The government's decision to block new mining projects on conservation land has come as a shock to the mining industry, which said it had been sprung on it without consultation.
The new government has made clear New Zealand's scenic wilderness should not be dug up by bulldozers, but left in its natural state.
Chris Baker of industry group Straterra said the ruling was out of the blue, and he wanted further explanation from the government.
"To stop new mining on conservation land is a very blunt instrument," he said.
"We already have quite a robust regime - I am talking about the Resource Management Act - that ensures new developments are required to meet environmental standards that are world class."
Mr Baker also warned the ruling could cut across another government policy that pushed for economic development in New Zealand regions.
Minister for Regional Economic Development Shane Jones said the government's plan to plant a billion trees could take up the slack from less mining.
"I think it has got every prospect of soaking up folk in transition from other industries," he said.
"And many of the regions have progessive economic development agencies and know you cannot rely on just one industry to revive the ecomonic prospects of a province."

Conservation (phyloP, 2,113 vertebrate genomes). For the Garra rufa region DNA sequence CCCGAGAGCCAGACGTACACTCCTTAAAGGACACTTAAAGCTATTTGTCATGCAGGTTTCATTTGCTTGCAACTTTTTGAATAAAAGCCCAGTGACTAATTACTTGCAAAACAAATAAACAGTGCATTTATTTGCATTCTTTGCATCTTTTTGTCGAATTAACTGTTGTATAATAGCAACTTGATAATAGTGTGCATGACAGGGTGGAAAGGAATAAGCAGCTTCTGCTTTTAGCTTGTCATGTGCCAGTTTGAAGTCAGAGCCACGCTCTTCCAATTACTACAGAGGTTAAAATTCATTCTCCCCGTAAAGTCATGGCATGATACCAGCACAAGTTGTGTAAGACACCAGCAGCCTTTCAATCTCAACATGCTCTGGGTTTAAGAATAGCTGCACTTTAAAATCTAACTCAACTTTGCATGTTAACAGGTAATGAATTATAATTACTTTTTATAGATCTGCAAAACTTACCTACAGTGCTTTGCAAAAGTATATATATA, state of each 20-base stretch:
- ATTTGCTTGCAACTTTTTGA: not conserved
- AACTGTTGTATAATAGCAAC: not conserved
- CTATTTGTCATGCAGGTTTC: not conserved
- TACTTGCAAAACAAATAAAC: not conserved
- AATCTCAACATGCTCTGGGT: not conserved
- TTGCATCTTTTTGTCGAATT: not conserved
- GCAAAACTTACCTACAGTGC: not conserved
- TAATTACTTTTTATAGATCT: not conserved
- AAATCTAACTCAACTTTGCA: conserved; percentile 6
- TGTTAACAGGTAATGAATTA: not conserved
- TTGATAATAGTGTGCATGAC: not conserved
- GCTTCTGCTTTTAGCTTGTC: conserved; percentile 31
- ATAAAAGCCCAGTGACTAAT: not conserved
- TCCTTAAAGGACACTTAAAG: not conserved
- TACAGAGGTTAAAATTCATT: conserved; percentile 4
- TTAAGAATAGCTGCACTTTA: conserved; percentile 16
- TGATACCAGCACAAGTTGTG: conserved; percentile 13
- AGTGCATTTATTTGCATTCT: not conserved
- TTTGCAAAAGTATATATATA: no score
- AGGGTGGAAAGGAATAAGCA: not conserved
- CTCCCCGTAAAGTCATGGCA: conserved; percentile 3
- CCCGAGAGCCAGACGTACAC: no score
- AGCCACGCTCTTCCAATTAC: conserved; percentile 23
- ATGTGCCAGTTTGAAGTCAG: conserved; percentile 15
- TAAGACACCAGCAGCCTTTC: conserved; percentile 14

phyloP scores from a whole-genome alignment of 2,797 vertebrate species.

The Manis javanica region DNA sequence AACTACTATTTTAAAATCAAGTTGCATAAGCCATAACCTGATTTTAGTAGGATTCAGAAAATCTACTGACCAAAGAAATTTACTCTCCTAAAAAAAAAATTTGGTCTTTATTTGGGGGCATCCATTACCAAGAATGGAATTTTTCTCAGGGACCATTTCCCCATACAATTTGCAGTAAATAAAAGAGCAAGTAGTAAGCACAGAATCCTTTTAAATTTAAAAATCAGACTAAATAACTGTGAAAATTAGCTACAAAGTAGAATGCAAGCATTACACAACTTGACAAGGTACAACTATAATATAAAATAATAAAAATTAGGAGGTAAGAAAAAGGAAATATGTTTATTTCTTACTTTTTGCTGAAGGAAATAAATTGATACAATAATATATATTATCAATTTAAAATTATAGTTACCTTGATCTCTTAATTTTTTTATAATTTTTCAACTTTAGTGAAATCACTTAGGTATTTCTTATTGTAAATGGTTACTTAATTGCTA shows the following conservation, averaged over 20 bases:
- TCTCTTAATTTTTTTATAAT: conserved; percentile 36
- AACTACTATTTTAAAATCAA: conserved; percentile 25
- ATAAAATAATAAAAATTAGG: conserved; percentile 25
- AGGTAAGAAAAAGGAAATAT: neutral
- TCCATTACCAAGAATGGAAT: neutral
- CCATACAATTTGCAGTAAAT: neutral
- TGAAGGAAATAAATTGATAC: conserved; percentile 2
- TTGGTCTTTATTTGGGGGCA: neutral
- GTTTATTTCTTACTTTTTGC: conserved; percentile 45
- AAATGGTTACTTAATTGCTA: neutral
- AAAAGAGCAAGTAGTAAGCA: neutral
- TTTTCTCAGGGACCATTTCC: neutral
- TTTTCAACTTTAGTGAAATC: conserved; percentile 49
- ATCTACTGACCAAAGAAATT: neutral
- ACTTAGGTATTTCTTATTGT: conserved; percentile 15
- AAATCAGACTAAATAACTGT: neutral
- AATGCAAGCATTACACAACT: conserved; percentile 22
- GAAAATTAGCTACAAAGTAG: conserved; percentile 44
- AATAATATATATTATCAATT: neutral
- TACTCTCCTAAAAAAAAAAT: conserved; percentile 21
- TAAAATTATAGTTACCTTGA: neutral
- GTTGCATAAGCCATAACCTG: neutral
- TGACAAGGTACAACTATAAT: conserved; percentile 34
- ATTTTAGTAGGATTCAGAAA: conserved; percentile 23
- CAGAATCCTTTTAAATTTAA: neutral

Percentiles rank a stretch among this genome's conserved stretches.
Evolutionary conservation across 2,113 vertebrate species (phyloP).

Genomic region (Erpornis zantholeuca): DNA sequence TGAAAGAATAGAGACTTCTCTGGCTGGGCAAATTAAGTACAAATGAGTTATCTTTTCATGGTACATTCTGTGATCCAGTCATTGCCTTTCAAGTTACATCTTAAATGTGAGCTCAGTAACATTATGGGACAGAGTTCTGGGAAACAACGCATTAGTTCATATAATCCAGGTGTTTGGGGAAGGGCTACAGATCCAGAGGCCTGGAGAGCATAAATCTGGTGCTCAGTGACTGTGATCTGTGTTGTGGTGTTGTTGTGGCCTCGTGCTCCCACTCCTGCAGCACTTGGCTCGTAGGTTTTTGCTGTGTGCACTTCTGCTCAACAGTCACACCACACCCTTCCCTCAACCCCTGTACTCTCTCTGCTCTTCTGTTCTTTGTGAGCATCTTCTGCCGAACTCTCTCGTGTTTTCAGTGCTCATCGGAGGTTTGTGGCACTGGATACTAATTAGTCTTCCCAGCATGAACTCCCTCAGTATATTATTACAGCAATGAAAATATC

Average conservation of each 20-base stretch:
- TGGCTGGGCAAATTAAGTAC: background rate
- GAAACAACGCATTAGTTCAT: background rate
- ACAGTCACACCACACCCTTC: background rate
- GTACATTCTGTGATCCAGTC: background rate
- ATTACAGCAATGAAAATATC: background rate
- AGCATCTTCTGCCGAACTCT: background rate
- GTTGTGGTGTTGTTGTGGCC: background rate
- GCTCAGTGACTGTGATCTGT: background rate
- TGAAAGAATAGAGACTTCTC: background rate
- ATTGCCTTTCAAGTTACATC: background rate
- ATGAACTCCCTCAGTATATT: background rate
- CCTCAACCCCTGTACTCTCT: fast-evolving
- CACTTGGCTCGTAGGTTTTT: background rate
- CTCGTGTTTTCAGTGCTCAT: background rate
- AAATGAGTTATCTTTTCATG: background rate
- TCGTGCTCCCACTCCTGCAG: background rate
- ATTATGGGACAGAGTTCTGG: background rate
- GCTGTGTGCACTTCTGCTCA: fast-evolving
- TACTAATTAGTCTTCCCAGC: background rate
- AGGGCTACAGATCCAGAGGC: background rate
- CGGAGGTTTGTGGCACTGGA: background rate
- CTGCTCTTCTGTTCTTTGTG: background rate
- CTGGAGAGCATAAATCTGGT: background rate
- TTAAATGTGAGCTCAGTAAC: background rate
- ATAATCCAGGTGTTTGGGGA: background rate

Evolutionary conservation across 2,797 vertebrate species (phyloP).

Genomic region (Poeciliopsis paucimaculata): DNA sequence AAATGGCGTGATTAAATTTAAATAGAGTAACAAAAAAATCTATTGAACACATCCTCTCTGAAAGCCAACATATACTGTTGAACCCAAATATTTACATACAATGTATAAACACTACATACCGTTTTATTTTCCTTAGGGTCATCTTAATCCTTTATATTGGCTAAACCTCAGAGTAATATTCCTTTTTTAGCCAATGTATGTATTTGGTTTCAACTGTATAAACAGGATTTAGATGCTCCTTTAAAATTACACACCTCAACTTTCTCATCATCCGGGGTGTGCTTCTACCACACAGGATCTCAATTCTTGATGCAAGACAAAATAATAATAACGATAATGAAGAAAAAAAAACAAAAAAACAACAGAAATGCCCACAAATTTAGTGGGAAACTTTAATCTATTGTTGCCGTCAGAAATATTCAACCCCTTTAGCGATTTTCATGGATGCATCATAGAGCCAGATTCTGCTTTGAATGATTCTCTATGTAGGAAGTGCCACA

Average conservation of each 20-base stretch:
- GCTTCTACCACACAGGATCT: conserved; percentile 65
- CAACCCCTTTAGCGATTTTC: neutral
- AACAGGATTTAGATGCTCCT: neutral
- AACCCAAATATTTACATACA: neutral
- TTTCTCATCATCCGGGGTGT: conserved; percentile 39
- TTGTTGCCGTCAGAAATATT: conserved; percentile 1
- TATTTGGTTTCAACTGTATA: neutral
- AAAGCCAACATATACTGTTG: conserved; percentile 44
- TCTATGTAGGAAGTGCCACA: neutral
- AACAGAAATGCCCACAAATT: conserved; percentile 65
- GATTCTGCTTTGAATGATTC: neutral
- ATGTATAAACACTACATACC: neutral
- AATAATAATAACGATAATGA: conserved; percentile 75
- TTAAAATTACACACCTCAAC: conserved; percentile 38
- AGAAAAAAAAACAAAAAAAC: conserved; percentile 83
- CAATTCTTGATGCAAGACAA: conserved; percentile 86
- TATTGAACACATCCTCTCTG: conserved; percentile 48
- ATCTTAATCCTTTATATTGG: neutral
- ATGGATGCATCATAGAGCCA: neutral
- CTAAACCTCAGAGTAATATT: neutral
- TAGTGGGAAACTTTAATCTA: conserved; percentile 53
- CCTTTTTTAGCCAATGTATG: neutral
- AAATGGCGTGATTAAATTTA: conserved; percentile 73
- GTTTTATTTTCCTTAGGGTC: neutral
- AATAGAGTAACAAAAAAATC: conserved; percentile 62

In taking its line, the government could buy a fight with the National Party, whose leader Bill English echoed the warning that the anti-mining rule could rebound on people in hard-pressed regions who needed development most.
"I think they would need to make sure that this ban which covers all conservation land does not have a disporportionate impact on job prospects in the West Coast," he said.
"There has always been a pipeline of mining applications on lower value conservation land."
Minister of Conservation Eugenie Sage said her policy on conservation land was a long standing one and should not have come as a surprise.
She was happy to meet the mining industry to explain further, but made one point clear.
"New Zealanders expect that our protected lands are places where nature can thrive, they do not expect to see bulldozers and diggers digging up native forest that is protected for conservation."
The Minister's comments clearly spell doom for future mining projects, but of uncertainty hangs over three current projects; a gold mining scheme in the Bay of Plenty's Karangahake Gorge and two coal projects on the West Coast - one by the Buller River and the other, on the Denniston Plateau.
Ms Sage would not say what their future held - just that they would be assessed on current law, not a future one introduced by a reforming government.
However, that existing law does allow for a ministerial veto - which could be applied to some of these schemes at least.